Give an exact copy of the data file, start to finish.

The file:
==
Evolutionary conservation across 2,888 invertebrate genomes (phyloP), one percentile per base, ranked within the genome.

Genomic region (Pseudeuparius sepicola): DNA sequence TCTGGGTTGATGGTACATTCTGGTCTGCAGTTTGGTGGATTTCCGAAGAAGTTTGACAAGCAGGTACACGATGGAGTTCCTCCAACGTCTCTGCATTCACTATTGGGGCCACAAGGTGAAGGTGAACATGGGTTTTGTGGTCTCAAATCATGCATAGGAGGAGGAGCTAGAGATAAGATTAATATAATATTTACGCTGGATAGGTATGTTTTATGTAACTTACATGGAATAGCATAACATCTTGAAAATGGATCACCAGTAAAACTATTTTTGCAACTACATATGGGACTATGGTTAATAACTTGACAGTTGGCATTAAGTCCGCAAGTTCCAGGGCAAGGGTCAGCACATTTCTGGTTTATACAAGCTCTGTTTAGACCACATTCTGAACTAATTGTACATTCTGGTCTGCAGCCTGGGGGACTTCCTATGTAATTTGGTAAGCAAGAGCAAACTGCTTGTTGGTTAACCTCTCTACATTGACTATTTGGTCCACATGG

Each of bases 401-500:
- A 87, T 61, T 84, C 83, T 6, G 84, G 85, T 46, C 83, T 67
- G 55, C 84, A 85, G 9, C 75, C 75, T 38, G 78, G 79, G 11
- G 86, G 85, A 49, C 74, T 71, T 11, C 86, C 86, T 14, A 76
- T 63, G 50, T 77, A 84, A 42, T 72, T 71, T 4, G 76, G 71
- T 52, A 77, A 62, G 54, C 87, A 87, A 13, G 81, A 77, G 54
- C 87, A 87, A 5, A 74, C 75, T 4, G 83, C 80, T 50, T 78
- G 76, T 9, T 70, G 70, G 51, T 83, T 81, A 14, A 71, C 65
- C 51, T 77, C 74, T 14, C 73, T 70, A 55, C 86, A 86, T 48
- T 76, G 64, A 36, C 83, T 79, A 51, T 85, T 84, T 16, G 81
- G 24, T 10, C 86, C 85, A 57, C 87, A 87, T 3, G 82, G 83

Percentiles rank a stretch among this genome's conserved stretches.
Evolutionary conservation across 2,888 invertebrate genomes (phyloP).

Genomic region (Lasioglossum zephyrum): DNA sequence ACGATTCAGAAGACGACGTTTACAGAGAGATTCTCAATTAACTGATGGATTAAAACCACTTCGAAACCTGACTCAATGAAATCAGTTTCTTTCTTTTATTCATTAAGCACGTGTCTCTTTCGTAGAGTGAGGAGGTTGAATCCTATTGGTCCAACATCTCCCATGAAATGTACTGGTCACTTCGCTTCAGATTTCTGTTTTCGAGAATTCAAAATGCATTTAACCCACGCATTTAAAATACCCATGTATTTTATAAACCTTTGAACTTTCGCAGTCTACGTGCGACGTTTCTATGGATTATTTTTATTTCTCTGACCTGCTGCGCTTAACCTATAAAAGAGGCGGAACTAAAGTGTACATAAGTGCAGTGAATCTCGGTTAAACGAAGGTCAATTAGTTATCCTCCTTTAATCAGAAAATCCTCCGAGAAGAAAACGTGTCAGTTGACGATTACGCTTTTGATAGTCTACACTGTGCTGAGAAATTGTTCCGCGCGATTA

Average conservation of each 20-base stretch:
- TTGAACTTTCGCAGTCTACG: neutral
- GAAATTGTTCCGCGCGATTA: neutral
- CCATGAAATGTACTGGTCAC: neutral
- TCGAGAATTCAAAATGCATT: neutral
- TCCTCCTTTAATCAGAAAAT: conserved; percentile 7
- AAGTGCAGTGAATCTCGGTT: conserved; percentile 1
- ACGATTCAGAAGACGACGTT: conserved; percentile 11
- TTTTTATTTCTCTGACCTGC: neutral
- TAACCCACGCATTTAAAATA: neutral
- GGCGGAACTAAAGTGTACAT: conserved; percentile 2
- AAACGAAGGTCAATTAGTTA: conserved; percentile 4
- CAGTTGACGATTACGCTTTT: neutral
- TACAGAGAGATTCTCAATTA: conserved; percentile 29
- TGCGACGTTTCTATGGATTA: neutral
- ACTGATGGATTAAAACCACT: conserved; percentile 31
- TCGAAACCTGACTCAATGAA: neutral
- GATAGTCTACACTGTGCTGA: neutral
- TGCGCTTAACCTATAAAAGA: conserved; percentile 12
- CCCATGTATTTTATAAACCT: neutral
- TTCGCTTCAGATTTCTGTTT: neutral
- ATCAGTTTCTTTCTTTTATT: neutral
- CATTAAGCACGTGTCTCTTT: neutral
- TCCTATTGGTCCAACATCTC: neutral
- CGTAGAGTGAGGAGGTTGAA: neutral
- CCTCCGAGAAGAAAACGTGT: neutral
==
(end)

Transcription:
Evolutionary conservation across 2,888 invertebrate genomes (phyloP), one percentile per base, ranked within the genome.

Genomic region (Pseudeuparius sepicola): DNA sequence TCTGGGTTGATGGTACATTCTGGTCTGCAGTTTGGTGGATTTCCGAAGAAGTTTGACAAGCAGGTACACGATGGAGTTCCTCCAACGTCTCTGCATTCACTATTGGGGCCACAAGGTGAAGGTGAACATGGGTTTTGTGGTCTCAAATCATGCATAGGAGGAGGAGCTAGAGATAAGATTAATATAATATTTACGCTGGATAGGTATGTTTTATGTAACTTACATGGAATAGCATAACATCTTGAAAATGGATCACCAGTAAAACTATTTTTGCAACTACATATGGGACTATGGTTAATAACTTGACAGTTGGCATTAAGTCCGCAAGTTCCAGGGCAAGGGTCAGCACATTTCTGGTTTATACAAGCTCTGTTTAGACCACATTCTGAACTAATTGTACATTCTGGTCTGCAGCCTGGGGGACTTCCTATGTAATTTGGTAAGCAAGAGCAAACTGCTTGTTGGTTAACCTCTCTACATTGACTATTTGGTCCACATGG

Each of bases 401-500:
- A 87, T 61, T 84, C 83, T 6, G 84, G 85, T 46, C 83, T 67
- G 55, C 84, A 85, G 9, C 75, C 75, T 38, G 78, G 79, G 11
- G 86, G 85, A 49, C 74, T 71, T 11, C 86, C 86, T 14, A 76
- T 63, G 50, T 77, A 84, A 42, T 72, T 71, T 4, G 76, G 71
- T 52, A 77, A 62, G 54, C 87, A 87, A 13, G 81, A 77, G 54
- C 87, A 87, A 5, A 74, C 75, T 4, G 83, C 80, T 50, T 78
- G 76, T 9, T 70, G 70, G 51, T 83, T 81, A 14, A 71, C 65
- C 51, T 77, C 74, T 14, C 73, T 70, A 55, C 86, A 86, T 48
- T 76, G 64, A 36, C 83, T 79, A 51, T 85, T 84, T 16, G 81
- G 24, T 10, C 86, C 85, A 57, C 87, A 87, T 3, G 82, G 83

Percentiles rank a stretch among this genome's conserved stretches.
Evolutionary conservation across 2,888 invertebrate genomes (phyloP).

Genomic region (Lasioglossum zephyrum): DNA sequence ACGATTCAGAAGACGACGTTTACAGAGAGATTCTCAATTAACTGATGGATTAAAACCACTTCGAAACCTGACTCAATGAAATCAGTTTCTTTCTTTTATTCATTAAGCACGTGTCTCTTTCGTAGAGTGAGGAGGTTGAATCCTATTGGTCCAACATCTCCCATGAAATGTACTGGTCACTTCGCTTCAGATTTCTGTTTTCGAGAATTCAAAATGCATTTAACCCACGCATTTAAAATACCCATGTATTTTATAAACCTTTGAACTTTCGCAGTCTACGTGCGACGTTTCTATGGATTATTTTTATTTCTCTGACCTGCTGCGCTTAACCTATAAAAGAGGCGGAACTAAAGTGTACATAAGTGCAGTGAATCTCGGTTAAACGAAGGTCAATTAGTTATCCTCCTTTAATCAGAAAATCCTCCGAGAAGAAAACGTGTCAGTTGACGATTACGCTTTTGATAGTCTACACTGTGCTGAGAAATTGTTCCGCGCGATTA

Average conservation of each 20-base stretch:
- TTGAACTTTCGCAGTCTACG: neutral
- GAAATTGTTCCGCGCGATTA: neutral
- CCATGAAATGTACTGGTCAC: neutral
- TCGAGAATTCAAAATGCATT: neutral
- TCCTCCTTTAATCAGAAAAT: conserved; percentile 7
- AAGTGCAGTGAATCTCGGTT: conserved; percentile 1
- ACGATTCAGAAGACGACGTT: conserved; percentile 11
- TTTTTATTTCTCTGACCTGC: neutral
- TAACCCACGCATTTAAAATA: neutral
- GGCGGAACTAAAGTGTACAT: conserved; percentile 2
- AAACGAAGGTCAATTAGTTA: conserved; percentile 4
- CAGTTGACGATTACGCTTTT: neutral
- TACAGAGAGATTCTCAATTA: conserved; percentile 29
- TGCGACGTTTCTATGGATTA: neutral
- ACTGATGGATTAAAACCACT: conserved; percentile 31
- TCGAAACCTGACTCAATGAA: neutral
- GATAGTCTACACTGTGCTGA: neutral
- TGCGCTTAACCTATAAAAGA: conserved; percentile 12
- CCCATGTATTTTATAAACCT: neutral
- TTCGCTTCAGATTTCTGTTT: neutral
- ATCAGTTTCTTTCTTTTATT: neutral
- CATTAAGCACGTGTCTCTTT: neutral
- TCCTATTGGTCCAACATCTC: neutral
- CGTAGAGTGAGGAGGTTGAA: neutral
- CCTCCGAGAAGAAAACGTGT: neutral